0

Suggesting that both are linux machines you will have to set up routing on your local computer, that means at least setting this kernel parameter: echo "1" > /proc/sys/net/ipv4/ip_forward (This is a non permanent setting, it is gone after reboot. Put this line into /etc/rc.local for example to do this always on startup.) The remote computer needs to ...


0

You can use this: ssh -t username@host "/usr/bin/bash" The -t is necessary, to create a pseudo-tty for the shell to use as an interactive shell. Source


2

Yes you can install a ssh server on the windows guest. Options range from cygwin and several ssh servers are available. See http://www.windowsnetworking.com/articles-tutorials/windows-server-2008/install-SSH-Server-Windows-Server-2008.html You can download cygwin here - https://www.cygwin.com/ When you run the installer (cygwin.exe) you may choose what to ...


1

This is an old thread and I just ran across this answer, I will just add what I did to solve this. ssh-keygen -f "/home/USER/.ssh/known_hosts" -R HOSTNAME I just looked at the error message that it threw at me and it said to run that command in order to remove it from the list of hosts. After that I did the following: ssh-copy-id HOSTNAME Than I ...


3

You can use the SSH_CONNECTION and SSH_CLIENT variables: $ echo $SSH_CONNECTION 10.0.0.1 42276 10.0.0.2 22 $ echo $SSH_CLIENT 10.0.0.1 42276 22 $ SSH_IP=${SSH_CONNECTION%% *} $ echo $SSH_IP 10.0.0.1 From man 1 ssh: SSH_CONNECTION Identifies the client and server ends of the connection. The variable contains four ...


1

Can we say with certainty that an IP from china somehow SSH'd into my machine? Even though it only accepted RSA key authorization? It is unlikely they were authenticated, unless they managed to obtain a valid key. Try connecting from a host you control without a key and check the running processes. They should be similar to what you saw. The fact the ...


1

Lots of ssh brute force attacks taking place. It is possible you have an obsolete ssh package and they got in that way. Check for ssh failures in the logs, he maybe simply doing a brute force against you. go to /tmp and post its output from ls -al, if there is a root kit it might show up there. You can set allow users in ssh and fail2ban is useful as ...


0

The line is bellogs to error output, i.e. sterr. You could get rid of it with netstat -tapen 2> /dev/null | grep ssh For reference check this As properly noted by heemayl , without sudo, netstat won't report that connection is established by the ssh server, only if it's established by ssh client. Of course, you can still determine it by port number ...


1

Answer to 1 & 2: The warning is from netstat, not from grep and its about the PID/Program name column of the netstat output: $ netstat -tapen (Not all processes could be identified, non-owned process info will not be shown, you would have to be root to see it all.) Active Internet connections (servers and established) Proto Recv-Q Send-Q Local Address ...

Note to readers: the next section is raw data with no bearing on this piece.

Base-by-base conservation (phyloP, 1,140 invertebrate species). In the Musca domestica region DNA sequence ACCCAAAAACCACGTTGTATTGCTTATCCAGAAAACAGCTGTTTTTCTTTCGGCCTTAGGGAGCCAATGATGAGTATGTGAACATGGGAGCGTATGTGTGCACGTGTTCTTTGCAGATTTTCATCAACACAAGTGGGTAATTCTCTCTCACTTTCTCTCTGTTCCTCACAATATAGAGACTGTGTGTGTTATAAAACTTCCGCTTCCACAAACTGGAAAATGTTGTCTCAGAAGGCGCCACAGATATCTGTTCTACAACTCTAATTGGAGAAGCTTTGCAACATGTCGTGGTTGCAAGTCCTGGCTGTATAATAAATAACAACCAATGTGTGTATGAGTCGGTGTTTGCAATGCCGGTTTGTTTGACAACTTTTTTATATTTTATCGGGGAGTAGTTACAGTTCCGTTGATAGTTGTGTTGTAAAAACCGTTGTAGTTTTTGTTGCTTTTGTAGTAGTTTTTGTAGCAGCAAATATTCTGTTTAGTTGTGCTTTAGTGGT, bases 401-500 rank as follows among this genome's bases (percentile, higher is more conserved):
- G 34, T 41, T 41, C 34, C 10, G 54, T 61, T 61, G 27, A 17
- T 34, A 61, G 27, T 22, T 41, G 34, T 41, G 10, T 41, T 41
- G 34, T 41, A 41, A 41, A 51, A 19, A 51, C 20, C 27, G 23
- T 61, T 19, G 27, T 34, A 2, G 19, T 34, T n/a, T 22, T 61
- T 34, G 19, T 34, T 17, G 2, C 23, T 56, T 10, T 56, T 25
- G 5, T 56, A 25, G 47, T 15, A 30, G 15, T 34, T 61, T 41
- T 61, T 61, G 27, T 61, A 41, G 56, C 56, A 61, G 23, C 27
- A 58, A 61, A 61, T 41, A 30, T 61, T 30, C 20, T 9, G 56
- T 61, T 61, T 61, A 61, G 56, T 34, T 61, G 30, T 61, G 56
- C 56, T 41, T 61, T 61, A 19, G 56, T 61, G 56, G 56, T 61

0

The application was the issue since, as everyone suggested, scp functionality means these files would never appear. As it turns out, the application I use was generating the *.00# files if it couldn't do a direct replacement. My fix was to remove the old images from the folder before running the program, and do a more specific cp, as Jacek suggested in ...


2

Connecting inside your LAN: Just type in the local IP, the one output from "ifconfig" or "ip address". To have people outside your LAN connect: Forward a port to your game server's local IP address. In order to not have to adjust the forwarding all the time, you'll probably want to assign your game server a static IP address from your router. Anyone ...


2

refused connect from [IP-ADDRESS] ([IP-ADDRESS]) This particular message is emitted by the TCP wrappers library when it decides to reject a connection. Ubuntu's sshd is built to use TCP wrappers. Check the two files "/etc/hosts.allow" and "/etc/hosts.deny" on the ssh server. You have an entry in one of those files which causes ssh connections from that ...


1

Seems like colors were already set in ~/.bashrc for me and the issue is that ssh does not use the bashrc file. You can use bashrc in your ssh session by adding the following to ~/.bash_profile: if [ -f ~/.bashrc ]; then . ~/.bashrc fi


1

You say you want the connection to automatically restart if it is disconnected. There is a package to do that: autossh. See, e.g. here for how to use it. That link also has a start-up script for making it restart on boot, though that's relatively trivial; it's the restarting on connection failure which is hard.


5

There are a lot of reasons that can make a connection fail, even using keepalives and things like that; so you should think about a mechanism to restart it automatically. What I would do is: set up your SSH endpoint so that you can log in with a key in password-less mode: How can I set up password-less SSH login? Prepare a script that do the connection ...


1